By Keshav Vivek

The Ubiquitous Goldfish (Image Courtesy: Wikimedia Commons)

The Ubiquitous Goldfish
Image Courtesy: Wikimedia Commons

Unlikely Shangri-La

The average Hyderabadi has much to look forward to when it comes to entertainment. Be it trips to the bazaars, eating out, watching films or just relaxing in one of the city’s many parks. Then one has the option of indulging in what the old-timers loved to do, kite-flying and pigeon-racing. But not many know that the city has quite a crowd of fish keeping enthusiasts, with many a tale to tell! At the heart of all these stories is a lane sitting cheek-by-jowl to the Secunderabad Railway Station– the Regimental Bazar Road, a veritable Mecca for Hyderabad’s fish-keepers. Walking in one sees sweet shops, bookstores, hotels, fast food joints and even a coaching institute. It’s only when one crosses the dark green dargah of Khwajah Peeran that the first of the twenty aquaria shops spring into being.

They wear a deserted look on weekdays. But come Saturday and activity picks up. Customers of all ages start appearing as the evening draws close. From middle-aged, burkha-clad housewives to bright-eyed school kids, garrulous college-goers and old doctors and chartered accountants; they all troop in one after the other. The atmosphere is infectious. Brightly lit tanks vie with one another to grab attention. People shove and push to get a closer look. Fingers tap the glass, pointing out the most colorful and elaborate specimens. Questions follow inquisitive glances, trying to figure out how much a particular fish costs, what stones are best for a large aquarium or the kind of aquatic plant that would go well with a given species.

Near-religious Experience

The shops in Secunderabad have been around for more than three decades. They supply not only fishes but a whole range of products. Glass cubes, goldfish bowls, gigantic tanks, the latest acrylic models, pet food and supplements, aquatic plants, substrates, logs and plastic toys-in short, everything! Fish require a lot of care. Again, there are a number of items available- oxygenators, thermostats, water purifiers, pumps and chlorine removers. Most of these are a one-time investment but place quite a burden on the pocket. Avid aquarists still buy them. The shops also sell beautifully crafted decorative pieces that can turn drab-looking aquaria into aesthetic delights– replicas of sunken ships, windmills and castles, as well as human figurines.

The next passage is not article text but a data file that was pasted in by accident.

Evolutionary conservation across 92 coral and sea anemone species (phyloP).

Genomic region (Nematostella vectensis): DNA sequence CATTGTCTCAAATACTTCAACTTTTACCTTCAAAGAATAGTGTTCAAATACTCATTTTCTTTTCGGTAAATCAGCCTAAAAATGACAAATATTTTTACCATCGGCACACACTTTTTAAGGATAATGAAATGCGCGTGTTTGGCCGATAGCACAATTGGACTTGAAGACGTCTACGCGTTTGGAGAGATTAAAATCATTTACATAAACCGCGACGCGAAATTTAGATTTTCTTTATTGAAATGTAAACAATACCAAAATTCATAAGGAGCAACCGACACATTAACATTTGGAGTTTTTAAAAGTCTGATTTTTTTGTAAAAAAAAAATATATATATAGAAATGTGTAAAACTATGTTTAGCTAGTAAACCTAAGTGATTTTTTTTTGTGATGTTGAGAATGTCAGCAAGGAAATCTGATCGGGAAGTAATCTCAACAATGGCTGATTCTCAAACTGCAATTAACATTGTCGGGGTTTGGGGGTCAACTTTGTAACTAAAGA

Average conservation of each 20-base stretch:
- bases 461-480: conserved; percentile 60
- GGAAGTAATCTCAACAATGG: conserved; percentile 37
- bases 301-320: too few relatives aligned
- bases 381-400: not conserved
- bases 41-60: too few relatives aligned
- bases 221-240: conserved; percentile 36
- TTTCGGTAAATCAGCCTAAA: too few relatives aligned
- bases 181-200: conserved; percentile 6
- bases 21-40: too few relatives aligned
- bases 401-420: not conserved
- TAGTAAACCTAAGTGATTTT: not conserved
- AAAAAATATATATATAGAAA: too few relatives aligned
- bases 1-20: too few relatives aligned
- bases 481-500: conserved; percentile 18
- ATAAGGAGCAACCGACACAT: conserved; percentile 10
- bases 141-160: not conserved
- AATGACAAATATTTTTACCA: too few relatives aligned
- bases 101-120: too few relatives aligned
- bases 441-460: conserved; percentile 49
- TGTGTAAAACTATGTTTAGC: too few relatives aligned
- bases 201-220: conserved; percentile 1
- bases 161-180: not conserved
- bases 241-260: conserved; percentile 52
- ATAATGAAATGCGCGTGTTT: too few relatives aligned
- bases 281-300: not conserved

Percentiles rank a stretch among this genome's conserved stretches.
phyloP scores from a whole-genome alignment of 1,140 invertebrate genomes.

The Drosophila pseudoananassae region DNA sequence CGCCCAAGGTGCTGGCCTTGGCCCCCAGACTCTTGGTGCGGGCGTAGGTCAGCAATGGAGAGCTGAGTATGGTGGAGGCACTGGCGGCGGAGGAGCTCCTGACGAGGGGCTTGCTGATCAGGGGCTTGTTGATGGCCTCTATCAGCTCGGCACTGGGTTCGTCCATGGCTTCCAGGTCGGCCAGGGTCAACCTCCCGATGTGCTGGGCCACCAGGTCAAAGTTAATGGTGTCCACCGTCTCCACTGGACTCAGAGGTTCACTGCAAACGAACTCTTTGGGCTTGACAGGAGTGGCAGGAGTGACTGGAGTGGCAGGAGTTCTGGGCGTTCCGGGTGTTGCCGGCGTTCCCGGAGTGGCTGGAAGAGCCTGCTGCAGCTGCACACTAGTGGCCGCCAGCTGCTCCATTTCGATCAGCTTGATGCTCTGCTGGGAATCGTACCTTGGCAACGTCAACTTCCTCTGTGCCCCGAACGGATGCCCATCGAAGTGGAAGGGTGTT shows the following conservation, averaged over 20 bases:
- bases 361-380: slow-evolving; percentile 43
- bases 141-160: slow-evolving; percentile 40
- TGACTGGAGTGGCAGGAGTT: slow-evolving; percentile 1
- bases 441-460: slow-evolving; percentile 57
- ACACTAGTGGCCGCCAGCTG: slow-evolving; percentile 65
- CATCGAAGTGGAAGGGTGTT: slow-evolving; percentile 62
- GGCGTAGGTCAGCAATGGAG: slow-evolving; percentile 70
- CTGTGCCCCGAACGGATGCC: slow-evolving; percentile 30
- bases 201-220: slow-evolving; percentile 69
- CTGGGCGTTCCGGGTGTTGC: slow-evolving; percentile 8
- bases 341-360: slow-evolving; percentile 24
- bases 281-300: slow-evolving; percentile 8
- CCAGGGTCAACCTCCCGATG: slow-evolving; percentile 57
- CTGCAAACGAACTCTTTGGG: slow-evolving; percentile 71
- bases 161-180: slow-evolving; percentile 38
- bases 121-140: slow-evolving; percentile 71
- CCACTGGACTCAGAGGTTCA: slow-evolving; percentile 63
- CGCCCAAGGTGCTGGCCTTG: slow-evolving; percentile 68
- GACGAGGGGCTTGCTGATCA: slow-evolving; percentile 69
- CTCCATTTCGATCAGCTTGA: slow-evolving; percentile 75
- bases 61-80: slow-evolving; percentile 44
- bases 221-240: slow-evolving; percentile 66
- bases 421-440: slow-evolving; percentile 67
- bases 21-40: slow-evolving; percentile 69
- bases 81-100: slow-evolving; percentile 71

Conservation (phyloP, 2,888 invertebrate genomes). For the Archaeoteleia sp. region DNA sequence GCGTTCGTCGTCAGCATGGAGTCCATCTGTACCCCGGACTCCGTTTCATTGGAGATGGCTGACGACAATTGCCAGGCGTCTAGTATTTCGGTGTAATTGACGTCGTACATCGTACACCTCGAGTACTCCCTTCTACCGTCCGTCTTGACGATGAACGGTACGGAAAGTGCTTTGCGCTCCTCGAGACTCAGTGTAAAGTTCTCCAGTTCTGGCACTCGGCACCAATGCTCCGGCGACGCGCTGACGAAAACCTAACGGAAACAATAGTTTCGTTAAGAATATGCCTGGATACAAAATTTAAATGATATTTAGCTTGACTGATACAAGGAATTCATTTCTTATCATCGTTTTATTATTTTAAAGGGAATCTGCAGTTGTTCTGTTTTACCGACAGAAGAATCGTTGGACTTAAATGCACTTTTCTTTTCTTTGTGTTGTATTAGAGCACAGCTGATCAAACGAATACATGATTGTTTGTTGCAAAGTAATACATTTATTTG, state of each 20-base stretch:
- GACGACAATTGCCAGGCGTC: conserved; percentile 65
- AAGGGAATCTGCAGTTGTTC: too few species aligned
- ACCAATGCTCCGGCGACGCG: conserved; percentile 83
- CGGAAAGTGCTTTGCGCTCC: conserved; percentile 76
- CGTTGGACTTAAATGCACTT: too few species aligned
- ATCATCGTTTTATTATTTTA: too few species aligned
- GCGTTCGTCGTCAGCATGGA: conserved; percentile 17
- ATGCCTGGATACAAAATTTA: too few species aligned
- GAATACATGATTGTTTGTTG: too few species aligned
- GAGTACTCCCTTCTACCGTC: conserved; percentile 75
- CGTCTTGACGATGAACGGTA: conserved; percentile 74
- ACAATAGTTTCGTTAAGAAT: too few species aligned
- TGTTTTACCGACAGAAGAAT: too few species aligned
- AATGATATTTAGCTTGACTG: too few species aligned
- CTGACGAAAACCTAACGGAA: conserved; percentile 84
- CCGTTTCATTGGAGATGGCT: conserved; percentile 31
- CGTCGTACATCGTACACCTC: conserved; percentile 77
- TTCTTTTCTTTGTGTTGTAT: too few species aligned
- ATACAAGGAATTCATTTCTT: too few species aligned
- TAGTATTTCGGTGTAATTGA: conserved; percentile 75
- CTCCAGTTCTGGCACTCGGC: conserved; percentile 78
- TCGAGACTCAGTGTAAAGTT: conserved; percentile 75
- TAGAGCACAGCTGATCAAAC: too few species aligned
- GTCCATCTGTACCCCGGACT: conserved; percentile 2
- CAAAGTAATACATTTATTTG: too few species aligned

Ask enthusiasts about their very first tank and they will tell you that putting it all together was not too different from piecing together a jigsaw puzzle. One has to mix and match, combining different objects and elements carefully; making sure that not only is it a sight to behold but also a suitable refuge. Quite often, one will see large tanks in a corner, brightly lit, with striking green vegetation and iridescent fish, inviting the buyer. But ask the shopkeeper and they will politely turn down all requests. These are their ‘masterpieces’, planted aquaria that have been cultivated with great care and affection, over the years! And the labour of love is not for sale.

For the Initiates

Novices should go in for goldfish, the all-time favourite, with their myriad colors, body types and fin shapes. They are a safe bet for those who do not have the time and money required by the rarer, more demanding varieties. Fish are brought in from Mumbai, Chennai and Kolkata, the ports of entry for exotic species, bred artificially or captured from the wild.  One can choose from hundreds of species and thousands of varieties. Platys, guppies, mollies, gouramis, danios, barbs, cichlids, tetras, loaches or catfish! If you are the type who likes to show off, go for the large ones- Redtail Catfish from Brazil, Chinese High Fin Banded Sharks or Spotted Gars from the US. Name it and they have it. As Mr. Murali Krishnan of Rohini Aquapets points out, the aquarium business is less about profits and more about passion. A statement that sums it up for those who swear by their love for the fishy wonders of Regimental Bazar!

comments